Special effects

Romantic ballet owed much to the new developments in theatre effects, particularly gas lighting. Candles had been previously used to light theatres, but gas lighting allowed for dimming effects and other subtleties. Combined with the effects of the Romantic tutu, ballerinas posing en pointe, and the use of wires to make dancers "fly," directors used gas lighting to create supernatural spectacles on stage.

Famous ballets

Notable choreographers

Notable composers

Notable theatres


  1. ^ Gebelt, Tamara Lee (1995). "The Evolution of the Romantic Ballet: The Libretti and Enchanter Characters of Selected Romantic Ballets From the 1830s Through the 1890s". LSU Digital Commons. Retrieved 30 March 2023.
  2. ^ Kant, Marian (2007). The Cambridge Companion to Ballet. United Kingdom: Cambridge University Press. pp. 175–176.
  3. ^ SMITH, MARIAN (2007-03-01). "The disappearing danseur". Cambridge Opera Journal. 19 (1): 33–57. doi:10.1017/s095458670700225x. ISSN 0954-5867. S2CID 194038440.
  4. ^ Garafola, Lynn (1985). "The Travesty Dancer in Nineteenth-Century Ballet". Dance Research Journal. 17 (2): 35–40. doi:10.2307/1478078. ISSN 0149-7677. JSTOR 1478078. S2CID 191476946.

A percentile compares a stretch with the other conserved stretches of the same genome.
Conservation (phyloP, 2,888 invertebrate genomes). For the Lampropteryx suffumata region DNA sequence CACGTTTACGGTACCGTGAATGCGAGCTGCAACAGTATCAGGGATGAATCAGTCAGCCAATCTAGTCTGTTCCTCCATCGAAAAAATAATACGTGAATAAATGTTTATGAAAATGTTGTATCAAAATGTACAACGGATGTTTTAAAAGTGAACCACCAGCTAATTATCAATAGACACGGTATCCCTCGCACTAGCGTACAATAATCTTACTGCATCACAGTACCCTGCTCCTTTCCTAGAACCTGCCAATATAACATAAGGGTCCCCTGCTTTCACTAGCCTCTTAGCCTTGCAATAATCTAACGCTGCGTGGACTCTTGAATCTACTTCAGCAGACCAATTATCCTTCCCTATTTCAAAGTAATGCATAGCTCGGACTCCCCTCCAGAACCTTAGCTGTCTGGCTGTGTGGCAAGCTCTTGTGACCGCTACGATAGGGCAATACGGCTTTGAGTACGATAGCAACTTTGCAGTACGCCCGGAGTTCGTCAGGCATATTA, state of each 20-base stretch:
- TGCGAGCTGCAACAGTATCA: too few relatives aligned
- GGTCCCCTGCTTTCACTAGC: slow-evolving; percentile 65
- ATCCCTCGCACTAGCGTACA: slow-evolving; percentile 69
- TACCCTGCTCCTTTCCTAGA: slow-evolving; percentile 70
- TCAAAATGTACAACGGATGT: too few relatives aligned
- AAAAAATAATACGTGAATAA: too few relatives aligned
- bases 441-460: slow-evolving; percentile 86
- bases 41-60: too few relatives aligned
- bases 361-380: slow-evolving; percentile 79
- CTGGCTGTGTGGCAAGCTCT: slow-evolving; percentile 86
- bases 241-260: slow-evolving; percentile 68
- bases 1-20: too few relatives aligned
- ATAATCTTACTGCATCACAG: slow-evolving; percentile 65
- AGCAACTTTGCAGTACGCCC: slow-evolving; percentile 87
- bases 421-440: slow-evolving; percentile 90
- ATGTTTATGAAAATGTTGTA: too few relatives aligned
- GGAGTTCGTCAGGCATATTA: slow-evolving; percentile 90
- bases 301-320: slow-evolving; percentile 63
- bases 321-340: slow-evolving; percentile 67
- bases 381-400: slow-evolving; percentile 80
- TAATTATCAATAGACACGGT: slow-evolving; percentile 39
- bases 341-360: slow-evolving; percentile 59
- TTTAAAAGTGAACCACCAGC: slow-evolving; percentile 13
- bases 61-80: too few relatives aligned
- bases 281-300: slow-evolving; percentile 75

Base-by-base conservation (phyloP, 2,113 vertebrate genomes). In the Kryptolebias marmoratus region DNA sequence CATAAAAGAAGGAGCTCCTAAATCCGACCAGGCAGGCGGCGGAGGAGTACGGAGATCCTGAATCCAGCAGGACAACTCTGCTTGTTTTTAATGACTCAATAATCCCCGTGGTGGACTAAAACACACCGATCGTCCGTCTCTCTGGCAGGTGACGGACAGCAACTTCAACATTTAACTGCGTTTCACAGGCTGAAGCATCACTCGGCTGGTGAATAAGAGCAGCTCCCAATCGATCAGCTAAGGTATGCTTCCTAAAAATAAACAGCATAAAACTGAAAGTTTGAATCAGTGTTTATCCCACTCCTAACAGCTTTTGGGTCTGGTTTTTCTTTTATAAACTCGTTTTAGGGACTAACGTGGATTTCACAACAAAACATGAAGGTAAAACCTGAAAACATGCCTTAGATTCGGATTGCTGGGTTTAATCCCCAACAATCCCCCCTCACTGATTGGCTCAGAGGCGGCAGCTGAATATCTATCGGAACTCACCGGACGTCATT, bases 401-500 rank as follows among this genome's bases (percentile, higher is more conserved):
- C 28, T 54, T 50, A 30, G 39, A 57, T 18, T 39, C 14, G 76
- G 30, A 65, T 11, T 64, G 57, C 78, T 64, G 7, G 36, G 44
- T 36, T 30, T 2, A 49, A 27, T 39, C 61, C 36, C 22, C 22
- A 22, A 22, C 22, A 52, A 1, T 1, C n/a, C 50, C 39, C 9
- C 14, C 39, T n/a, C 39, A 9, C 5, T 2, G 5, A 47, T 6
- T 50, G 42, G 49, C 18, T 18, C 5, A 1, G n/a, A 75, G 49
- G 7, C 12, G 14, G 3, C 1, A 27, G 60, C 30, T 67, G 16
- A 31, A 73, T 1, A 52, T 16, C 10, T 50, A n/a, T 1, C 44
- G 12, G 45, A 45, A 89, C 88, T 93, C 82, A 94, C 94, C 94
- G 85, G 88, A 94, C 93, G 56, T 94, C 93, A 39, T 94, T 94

5. ^ Kennedy, Fenella (2017-05-04). "Rethinking the Travesty Dancer: Questions of Reading and Representation in the Paris Opera". Dance Chronicle. 40 (2): 192–210. doi:10.1080/01472526.2017.1321374. ISSN 0147-2526. S2CID 192966654.
  6. ^ Gebelt, Tamara Lee (1995). "The Evolution of the Romantic Ballet: The Libretti and Enchanter Characters of Selected Romantic Ballets From the 1830s Through the 1890s". LSU Digital Commons. Retrieved 30 March 2023.
  7. ^ Looseleaf, Victoria (2007-04-01). "Giving it a whirl: dancers & choreographers on skirts vs.tutus". Dance Magazine. 81 (4). Dance Magazine, Inc.: 54–59. ISSN 0011-6009 – via General OneFile.
  8. ^ "Romantic Ballet: An Ethereal Art Grounded in the Material World". Retrieved 2023-03-21.
  9. ^ a b Hammond, Sandra Noll (1984). "Clues to Ballet's Technical History from the Early Nineteenth-Century Ballet Lesson". Dance Research. III (1). Edinburgh University Press: 53–66. doi:10.2307/1290587. ISSN 0264-2875. JSTOR 1290587.
  10. ^ Hammond, Sandra Noll (2006). "The French Style and the Period". Dance Chronicle. 29 (3). Taylor & Francis, Ltd.: 302–316. ISSN 1532-4257. JSTOR 25598074.